As U.S. Senators prepare to vote on the American Health Care Act (AHCA), the replacement to the Affordable Care Act (ACA), people with pre-existing conditions across the country are calling on them to listen: Healthcare is a human right. No human should be denied access to the medical supports, services, or resources they need because of a pre-existing condition. #IAmAPreexistingCondition #WeArePreexistingConditions
The battle over Medicaid unleashed an outcry within the disabled community to protect the healthcare program so many of us need to survive and live independently in our communities. Disabled people used the power of social media, protests, writing, and contacting their federal officials to demand that Medicaid not be weakened by unjust budget cuts.
In Oregon, the use of mail-in ballots prove to be inaccessible for disabled residents and impedes their ability to vote without barriers. Oregon allows the use of accessible tablets as a means to create the freedom residents needed to vote freely and confidently. Making available various accessible voting methods affords disabled people to feel included in the voting process and have their vote count.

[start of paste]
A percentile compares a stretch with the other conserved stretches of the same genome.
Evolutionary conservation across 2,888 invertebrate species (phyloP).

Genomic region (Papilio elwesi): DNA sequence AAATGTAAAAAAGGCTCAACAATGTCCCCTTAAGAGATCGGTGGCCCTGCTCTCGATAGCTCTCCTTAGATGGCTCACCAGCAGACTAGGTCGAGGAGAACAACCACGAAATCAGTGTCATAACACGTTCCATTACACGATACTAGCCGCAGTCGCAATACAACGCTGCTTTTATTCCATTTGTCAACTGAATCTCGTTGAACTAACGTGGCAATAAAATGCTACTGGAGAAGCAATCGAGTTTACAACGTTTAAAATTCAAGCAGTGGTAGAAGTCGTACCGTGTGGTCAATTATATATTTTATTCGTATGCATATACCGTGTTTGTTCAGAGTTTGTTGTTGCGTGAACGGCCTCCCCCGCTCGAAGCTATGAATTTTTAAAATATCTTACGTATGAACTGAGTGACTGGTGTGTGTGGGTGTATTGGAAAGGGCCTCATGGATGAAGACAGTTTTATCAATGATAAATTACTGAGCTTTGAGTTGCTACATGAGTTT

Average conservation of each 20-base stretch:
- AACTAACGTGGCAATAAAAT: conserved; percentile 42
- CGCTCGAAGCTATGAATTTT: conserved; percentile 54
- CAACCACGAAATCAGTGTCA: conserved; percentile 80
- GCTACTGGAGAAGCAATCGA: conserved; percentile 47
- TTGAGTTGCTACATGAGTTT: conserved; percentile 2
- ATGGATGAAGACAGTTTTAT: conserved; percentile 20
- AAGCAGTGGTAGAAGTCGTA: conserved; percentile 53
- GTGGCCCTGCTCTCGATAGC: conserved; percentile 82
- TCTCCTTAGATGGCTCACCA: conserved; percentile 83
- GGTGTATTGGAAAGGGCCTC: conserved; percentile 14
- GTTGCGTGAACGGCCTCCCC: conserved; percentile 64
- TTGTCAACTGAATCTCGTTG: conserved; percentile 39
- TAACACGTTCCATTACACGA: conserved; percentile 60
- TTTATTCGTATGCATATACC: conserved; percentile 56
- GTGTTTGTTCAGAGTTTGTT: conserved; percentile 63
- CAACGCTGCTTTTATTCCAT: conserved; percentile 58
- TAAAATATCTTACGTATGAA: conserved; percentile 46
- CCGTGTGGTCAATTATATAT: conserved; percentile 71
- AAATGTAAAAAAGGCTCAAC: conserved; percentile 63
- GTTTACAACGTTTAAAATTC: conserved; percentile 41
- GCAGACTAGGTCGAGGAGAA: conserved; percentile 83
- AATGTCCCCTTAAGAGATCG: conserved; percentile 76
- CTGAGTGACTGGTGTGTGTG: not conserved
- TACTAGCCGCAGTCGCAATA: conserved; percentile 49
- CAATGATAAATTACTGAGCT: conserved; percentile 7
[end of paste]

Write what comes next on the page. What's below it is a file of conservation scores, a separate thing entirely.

Did you know there is a federally funded network of advocacy agencies dedicated to disability rights issues? Rooted in Rights explains.
The Association of University Centers on Disabilities (AUCD) asked Rooted in Rights to explain their history, their mission and the vast diversity of students, faculty and others who make up their network – all in a three minute video.
Many of the most significant moments in disability rights history were captured by one man, his camera and some black-and-white film. Rooted in Rights caught up with photographer, documentarian and activist Tom Olin during national launch of REVUP in Houston. He shares his thoughts on the power of photography to inspire new activists.
How can a democratic government become more accessible and accountable to citizens with disabilities? Great examples can be found in Tunisia where disability rights advocates have made strong progress since the revolution of 2011.
On The Outs follows three inmates with various disabilities, including vision impairment, brain injury, and mental illness, through all stages of the reentry process. The documentary depicts each person’s experience at three points: in prison prior to release, on their release date, and life on the “outs” after release.